Revelation 9:1 symbolically describes the final efforts of Satan and his followers prior to the final destructions of the wicked. Satan is depicted as a star fallen from heaven (see also Isaiah 14:12–17; Revelation 12:9). The Joseph Smith Translation clarifies that the key was given not to Satan but “to the angel” (in Revelation 9:1, footnote a), who then opened the bottomless pit. This reading emphasizes that God has ultimate control and that Satan has power only as God allows. At the beginning of the Millennium, God will bind Satan and his followers (see Revelation 20:1–3; D&C 43:29–31).
The smoke in Revelation 9:2–3 is reminiscent of the mists of darkness in Lehi’s vision of the tree of life (see 1 Nephi 8:23; 12:17). The smoke that emerges from the bottomless pit darkens the skies, similar to how the mists of darkness in Lehi’s vision obscured view of the tree of life. The smoke may allude to all of Satan’s false philosophies, temptations, deceptions, and attempts in the last days to destroy righteousness upon the earth (see D&C 93:39).
The descriptions of judgments upon the wicked in Revelation 8 continue in Revelation 9. The Apostle John saw that certain calamities preceding the Second Coming would not affect all the earth or its inhabitants, “but only those men which have not the seal of God in their foreheads” (Revelation 9:4). This corresponds with other scriptural promises that in the last days, those who are faithful will ultimately be protected (see 1 Nephi 22:17–19; D&C 115:5–6). President Gordon B. Hinckley (1910–2008) emphasized that spiritual preparation should be our first priority when seeking protection from the calamities of the last days:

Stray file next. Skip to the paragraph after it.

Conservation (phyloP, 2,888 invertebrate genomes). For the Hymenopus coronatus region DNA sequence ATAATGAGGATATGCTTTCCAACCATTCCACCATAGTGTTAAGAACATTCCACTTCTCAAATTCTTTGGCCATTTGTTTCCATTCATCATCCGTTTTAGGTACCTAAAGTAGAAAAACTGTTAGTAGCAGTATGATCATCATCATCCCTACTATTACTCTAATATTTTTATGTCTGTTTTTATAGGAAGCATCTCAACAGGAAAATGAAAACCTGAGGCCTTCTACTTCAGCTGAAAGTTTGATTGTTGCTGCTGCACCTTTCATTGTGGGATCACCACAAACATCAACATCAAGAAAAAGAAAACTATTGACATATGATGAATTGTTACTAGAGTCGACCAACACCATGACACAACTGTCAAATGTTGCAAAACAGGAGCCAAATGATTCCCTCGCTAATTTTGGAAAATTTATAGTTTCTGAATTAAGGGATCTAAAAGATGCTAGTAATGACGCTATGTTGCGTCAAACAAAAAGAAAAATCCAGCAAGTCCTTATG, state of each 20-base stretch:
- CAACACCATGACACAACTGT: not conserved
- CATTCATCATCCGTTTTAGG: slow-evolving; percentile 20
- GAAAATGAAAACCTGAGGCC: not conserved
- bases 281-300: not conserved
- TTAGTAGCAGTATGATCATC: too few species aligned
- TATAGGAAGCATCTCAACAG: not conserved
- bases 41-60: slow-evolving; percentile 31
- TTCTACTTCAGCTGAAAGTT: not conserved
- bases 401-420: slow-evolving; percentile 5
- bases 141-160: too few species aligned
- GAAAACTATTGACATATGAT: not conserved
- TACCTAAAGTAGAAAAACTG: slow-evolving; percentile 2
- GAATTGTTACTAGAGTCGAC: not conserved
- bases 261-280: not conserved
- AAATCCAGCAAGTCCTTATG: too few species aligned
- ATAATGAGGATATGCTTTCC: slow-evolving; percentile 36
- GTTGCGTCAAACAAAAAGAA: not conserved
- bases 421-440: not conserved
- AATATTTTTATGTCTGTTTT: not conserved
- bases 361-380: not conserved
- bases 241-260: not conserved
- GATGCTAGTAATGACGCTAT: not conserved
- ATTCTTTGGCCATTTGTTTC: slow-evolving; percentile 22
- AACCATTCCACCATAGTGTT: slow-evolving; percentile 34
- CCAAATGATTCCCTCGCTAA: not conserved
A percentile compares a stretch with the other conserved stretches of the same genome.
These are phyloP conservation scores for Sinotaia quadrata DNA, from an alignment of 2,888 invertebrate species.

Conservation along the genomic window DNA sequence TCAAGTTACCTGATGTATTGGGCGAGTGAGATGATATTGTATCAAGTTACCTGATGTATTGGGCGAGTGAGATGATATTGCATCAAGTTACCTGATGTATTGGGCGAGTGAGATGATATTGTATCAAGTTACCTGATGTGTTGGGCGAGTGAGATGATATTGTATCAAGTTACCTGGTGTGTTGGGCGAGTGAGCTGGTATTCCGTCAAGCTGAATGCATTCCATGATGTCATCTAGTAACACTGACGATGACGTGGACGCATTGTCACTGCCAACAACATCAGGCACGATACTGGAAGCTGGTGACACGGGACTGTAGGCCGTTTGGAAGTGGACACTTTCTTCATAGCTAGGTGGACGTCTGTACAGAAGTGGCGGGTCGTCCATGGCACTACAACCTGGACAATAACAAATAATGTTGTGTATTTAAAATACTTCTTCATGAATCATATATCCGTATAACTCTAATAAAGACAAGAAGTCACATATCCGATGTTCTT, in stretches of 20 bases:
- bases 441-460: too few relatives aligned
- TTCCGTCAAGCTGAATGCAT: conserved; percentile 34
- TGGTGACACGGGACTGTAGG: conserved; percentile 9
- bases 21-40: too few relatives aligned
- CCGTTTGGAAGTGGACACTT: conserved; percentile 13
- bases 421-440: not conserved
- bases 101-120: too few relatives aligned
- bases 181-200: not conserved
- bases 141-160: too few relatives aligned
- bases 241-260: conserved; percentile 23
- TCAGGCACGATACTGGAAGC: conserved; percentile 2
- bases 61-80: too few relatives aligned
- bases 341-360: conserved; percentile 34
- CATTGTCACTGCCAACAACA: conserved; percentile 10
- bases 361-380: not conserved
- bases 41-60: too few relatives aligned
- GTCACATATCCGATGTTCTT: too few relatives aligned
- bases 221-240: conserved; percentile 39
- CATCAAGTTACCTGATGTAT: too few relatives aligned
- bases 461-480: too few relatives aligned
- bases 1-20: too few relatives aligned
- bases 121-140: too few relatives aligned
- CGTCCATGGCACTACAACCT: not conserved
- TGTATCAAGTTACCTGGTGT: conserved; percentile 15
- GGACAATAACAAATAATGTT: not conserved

“Someone has said it was not raining when Noah built the ark. But he built it, and the rains came.
“The Lord has said, ‘If ye are prepared ye shall not fear’ (D&C 38:30).
“The primary preparation is also set forth in the Doctrine and Covenants, wherein it says, ‘Wherefore, stand ye in holy places, and be not moved, until the day of the Lord come’ (D&C 87:8). …
“We can so live that we can call upon the Lord for His protection and guidance. This is a first priority. We cannot expect His help if we are unwilling to keep His commandments” (“If Ye Are Prepared Ye Shall Not Fear,” Ensign or Liahona, Nov. 2005, 62).
Though the Lord promises protection to the righteous in the last days, the Prophet Joseph Smith clarified that some who are righteous may lose their lives in the trials and calamities of the last days: “[I] explained concerning the coming of the Son of Man; also that it is a false idea that the Saints will escape all the judgments, whilst the wicked suffer; for all flesh is subject to suffer, and ‘the righteous shall hardly escape’ [see D&C 63:34]; still many of the Saints will escape, for the just shall live by faith [see Habakkuk 2:4]; yet many of the righteous shall fall a prey to disease, to pestilence, etc., by reason of the weakness of the flesh, and yet be saved in the Kingdom of God” (Teachings of Presidents of the Church: Joseph Smith , 253).
John used images familiar to him to describe war and destruction in the last days. Locusts and scorpions are often associated in the scriptures with torment and destruction (see Exodus 10:14–15; 1 Kings 12:11). Iron, horses, and chariots are images of warfare (see Joshua 17:16; Ezekiel 39:20; Daniel 11:40). Elder Bruce R. McConkie discussed possible meanings of the warfare described in Revelation 9: